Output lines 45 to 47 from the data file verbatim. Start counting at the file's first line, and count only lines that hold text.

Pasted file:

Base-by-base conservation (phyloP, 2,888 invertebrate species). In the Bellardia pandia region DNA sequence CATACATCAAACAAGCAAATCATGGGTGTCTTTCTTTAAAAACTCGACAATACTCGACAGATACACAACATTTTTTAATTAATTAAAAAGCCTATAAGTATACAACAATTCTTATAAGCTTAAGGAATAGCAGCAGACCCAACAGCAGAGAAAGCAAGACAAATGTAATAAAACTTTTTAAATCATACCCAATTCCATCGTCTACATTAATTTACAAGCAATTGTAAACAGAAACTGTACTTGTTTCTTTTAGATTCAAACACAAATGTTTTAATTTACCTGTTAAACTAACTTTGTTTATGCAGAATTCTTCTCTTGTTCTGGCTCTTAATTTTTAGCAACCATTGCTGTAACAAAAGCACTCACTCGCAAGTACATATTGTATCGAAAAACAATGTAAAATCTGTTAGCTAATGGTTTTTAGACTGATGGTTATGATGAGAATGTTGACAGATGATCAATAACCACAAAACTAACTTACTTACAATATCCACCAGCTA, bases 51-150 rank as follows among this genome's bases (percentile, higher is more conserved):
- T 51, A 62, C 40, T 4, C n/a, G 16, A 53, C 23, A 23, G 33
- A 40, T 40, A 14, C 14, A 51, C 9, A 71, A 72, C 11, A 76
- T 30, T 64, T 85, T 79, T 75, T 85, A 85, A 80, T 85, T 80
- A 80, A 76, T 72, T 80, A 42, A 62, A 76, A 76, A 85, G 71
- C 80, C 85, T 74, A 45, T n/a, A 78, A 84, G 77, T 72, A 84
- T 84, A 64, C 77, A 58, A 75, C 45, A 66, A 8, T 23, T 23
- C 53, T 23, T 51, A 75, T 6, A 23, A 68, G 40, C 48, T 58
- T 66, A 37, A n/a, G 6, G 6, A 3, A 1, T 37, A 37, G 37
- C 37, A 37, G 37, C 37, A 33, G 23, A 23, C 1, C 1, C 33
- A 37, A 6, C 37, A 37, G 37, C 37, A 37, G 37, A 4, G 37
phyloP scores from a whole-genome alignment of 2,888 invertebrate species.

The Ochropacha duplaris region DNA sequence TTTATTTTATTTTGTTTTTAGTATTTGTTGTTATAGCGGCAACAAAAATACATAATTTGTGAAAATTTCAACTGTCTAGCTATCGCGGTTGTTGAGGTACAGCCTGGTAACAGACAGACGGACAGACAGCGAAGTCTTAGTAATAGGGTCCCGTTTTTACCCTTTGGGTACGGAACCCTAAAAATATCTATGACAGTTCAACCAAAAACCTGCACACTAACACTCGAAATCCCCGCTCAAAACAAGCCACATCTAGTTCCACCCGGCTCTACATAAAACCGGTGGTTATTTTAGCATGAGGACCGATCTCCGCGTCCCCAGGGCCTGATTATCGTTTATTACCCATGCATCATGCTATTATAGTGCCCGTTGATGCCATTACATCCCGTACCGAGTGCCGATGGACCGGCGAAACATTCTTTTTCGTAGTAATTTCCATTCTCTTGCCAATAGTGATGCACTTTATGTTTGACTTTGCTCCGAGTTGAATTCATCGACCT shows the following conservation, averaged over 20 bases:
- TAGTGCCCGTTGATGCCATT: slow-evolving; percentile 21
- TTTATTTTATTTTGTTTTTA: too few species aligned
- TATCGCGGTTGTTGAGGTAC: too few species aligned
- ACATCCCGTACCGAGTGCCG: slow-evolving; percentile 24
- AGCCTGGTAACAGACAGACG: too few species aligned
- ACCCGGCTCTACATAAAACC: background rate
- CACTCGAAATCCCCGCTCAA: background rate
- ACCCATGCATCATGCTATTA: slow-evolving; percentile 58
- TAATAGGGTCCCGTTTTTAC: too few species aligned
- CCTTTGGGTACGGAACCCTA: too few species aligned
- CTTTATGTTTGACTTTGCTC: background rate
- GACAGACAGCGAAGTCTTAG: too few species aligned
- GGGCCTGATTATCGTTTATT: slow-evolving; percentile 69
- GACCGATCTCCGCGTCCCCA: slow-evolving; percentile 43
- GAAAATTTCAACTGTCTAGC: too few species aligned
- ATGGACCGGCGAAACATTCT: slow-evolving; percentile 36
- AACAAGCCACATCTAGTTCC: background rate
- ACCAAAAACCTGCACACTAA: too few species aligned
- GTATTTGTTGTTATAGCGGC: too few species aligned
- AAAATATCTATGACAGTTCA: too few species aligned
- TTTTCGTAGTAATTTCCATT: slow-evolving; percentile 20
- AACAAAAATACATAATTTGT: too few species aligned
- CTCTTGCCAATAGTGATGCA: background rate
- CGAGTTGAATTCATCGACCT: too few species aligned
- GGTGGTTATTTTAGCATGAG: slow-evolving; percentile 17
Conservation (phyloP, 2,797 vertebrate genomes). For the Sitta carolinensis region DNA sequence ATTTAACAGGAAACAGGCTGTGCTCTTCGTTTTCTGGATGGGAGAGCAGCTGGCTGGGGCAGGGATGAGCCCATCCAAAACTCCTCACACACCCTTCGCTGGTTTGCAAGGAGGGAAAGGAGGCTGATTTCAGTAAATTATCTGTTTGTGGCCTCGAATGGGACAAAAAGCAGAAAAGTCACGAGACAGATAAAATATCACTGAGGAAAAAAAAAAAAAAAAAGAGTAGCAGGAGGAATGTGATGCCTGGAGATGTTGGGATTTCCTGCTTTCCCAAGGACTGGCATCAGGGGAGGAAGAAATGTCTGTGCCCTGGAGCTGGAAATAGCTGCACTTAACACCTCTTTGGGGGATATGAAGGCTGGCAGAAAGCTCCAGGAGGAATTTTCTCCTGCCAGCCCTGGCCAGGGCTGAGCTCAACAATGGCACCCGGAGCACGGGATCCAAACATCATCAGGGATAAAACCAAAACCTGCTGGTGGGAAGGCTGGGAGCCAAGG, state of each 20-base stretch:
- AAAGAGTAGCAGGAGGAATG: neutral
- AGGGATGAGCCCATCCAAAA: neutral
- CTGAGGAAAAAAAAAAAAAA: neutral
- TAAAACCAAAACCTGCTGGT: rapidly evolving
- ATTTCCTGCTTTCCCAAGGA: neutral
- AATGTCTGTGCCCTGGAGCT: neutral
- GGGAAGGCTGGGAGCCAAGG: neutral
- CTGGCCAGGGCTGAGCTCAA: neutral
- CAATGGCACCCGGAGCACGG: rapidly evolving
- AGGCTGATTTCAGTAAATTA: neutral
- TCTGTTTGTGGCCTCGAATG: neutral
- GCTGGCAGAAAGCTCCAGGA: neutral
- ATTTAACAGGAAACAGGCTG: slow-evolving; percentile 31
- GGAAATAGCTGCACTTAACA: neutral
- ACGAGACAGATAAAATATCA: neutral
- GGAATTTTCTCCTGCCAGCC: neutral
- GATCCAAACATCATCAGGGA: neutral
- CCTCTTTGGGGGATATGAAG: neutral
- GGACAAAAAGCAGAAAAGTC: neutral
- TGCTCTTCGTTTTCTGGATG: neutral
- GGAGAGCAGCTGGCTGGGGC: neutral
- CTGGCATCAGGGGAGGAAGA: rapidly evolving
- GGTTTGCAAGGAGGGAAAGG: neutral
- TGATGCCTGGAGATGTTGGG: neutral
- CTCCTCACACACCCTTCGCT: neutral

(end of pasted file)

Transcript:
- AATGTCTGTGCCCTGGAGCT: neutral
- GGGAAGGCTGGGAGCCAAGG: neutral
- CTGGCCAGGGCTGAGCTCAA: neutral